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Equal opportunities policies and monitoring

Updating author: Tina McKevitt


  • There are many benefits to an employer in having an equal opportunities policy that is effectively implemented and communicated to all employees. It may improve the recruitment process, help retain valued employees and deter acts of unlawful discrimination. (See Advantages of an equal opportunities policy)
  • The best way of ensuring that all employees and agents understand the organisation's equality policy, how it affects them and the plans for putting it into practice is to provide regular training. (See Training)
  • The aim of any sensible recruitment strategy is to find the right person for the job regardless of race, sex, pregnancy or maternity, sexual orientation, religion, disability, age, married or civil partnership status, or transsexual status. To do that, organisations need to identify the skills and abilities that are needed to carry out the work, and to make sure that the vacancy advertisement states these clearly. (See Advertising jobs; Application forms and Interviews)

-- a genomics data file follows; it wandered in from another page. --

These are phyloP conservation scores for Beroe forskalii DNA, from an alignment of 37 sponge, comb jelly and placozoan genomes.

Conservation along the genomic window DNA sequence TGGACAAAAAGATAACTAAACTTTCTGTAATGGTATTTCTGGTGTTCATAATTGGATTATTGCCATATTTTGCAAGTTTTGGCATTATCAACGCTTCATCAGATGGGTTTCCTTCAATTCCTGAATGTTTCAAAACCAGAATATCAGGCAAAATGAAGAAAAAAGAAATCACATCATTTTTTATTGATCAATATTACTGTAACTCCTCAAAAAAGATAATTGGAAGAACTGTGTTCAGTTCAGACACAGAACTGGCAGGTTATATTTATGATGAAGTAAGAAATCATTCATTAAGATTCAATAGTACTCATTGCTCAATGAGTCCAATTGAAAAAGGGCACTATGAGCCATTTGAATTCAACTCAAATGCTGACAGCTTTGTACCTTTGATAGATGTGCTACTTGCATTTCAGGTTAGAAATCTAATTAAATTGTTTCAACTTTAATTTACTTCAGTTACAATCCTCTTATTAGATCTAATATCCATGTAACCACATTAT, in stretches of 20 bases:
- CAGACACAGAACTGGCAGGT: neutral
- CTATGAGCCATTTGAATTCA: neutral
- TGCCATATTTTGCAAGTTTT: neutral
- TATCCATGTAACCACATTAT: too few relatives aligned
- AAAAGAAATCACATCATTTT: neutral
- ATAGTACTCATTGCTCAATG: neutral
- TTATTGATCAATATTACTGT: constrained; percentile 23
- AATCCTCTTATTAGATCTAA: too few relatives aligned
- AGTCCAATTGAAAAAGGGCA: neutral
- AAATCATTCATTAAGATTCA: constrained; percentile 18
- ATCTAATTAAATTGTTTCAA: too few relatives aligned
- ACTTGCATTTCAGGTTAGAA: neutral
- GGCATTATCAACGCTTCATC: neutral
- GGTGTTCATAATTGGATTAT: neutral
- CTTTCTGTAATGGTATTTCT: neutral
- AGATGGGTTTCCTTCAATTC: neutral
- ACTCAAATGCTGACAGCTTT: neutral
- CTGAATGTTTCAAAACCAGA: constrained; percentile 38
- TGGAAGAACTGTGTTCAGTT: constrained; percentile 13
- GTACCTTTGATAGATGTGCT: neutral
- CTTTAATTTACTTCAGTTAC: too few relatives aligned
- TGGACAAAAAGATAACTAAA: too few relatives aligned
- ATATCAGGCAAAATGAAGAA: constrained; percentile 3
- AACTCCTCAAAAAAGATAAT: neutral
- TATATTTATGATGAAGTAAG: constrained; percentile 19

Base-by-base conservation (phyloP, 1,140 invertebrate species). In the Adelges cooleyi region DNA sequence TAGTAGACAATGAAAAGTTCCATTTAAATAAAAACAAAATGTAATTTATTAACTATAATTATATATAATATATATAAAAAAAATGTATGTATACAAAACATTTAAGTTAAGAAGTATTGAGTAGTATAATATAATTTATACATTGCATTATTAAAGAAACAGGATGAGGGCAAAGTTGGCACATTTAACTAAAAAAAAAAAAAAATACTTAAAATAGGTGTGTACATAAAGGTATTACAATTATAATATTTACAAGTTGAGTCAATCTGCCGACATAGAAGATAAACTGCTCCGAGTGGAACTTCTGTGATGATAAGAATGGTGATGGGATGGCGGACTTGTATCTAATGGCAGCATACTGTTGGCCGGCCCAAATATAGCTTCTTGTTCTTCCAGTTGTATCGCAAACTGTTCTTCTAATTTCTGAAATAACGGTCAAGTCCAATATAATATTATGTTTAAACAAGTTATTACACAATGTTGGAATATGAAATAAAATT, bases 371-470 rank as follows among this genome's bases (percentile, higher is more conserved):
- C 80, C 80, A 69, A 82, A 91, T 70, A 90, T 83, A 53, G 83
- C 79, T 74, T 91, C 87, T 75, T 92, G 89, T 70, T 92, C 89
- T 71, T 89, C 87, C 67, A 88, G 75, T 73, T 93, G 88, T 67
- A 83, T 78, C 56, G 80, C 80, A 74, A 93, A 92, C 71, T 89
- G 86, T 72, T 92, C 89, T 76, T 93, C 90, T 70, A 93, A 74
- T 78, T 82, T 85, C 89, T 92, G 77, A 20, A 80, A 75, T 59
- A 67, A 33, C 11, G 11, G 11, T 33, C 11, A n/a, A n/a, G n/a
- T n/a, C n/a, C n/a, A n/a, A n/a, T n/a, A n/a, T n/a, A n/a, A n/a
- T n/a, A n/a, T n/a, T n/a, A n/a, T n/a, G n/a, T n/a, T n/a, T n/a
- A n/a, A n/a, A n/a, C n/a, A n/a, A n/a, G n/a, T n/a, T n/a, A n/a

• Employers may, in defined circumstances, appoint or promote a person with a protected characteristic in preference to another person who does not have the protected characteristic. (See Positive action in recruitment and promotion)
  • Employers should consider the equal pay provisions of the Equality Act 2010, and the rights of part-time workers to pro rated benefits. (See Terms and conditions)
  • Where an employer does not have and implement a policy that deals with the consequences of discriminatory actions by its employees and other third parties, it may be found to be liable for those actions. (See Harassment and bullying and Third parties)
  • A policy that confirms the employer's commitment to employ disabled workers, to comply with the requirements of equal treatment and to make reasonable adjustments raises awareness among managers and the workforce and is a major step in removing disability discrimination from the workplace. (See Employees with a disability)
  • Where appropriate and practicable, employers should permit employees to have reasonable flexible working arrangements, for example part-time work and flexible hours. (See Flexible working practices)
  • A policy dealing with family-friendly arrangements may avoid disputes as to the procedures to be followed and should make management more aware of the increasing number of statutory rights on which an employee can rely. (See Family-friendly rights)
  • The monitoring of applications for the purpose of equal opportunities is a practice recommended by the Equality and Human Rights Commission. This can be an important tool for any organisation to enable it to ascertain at an early stage whether or not there appear to be any areas of its work from which certain disadvantaged groups are excluded. (See Equal opportunities monitoring)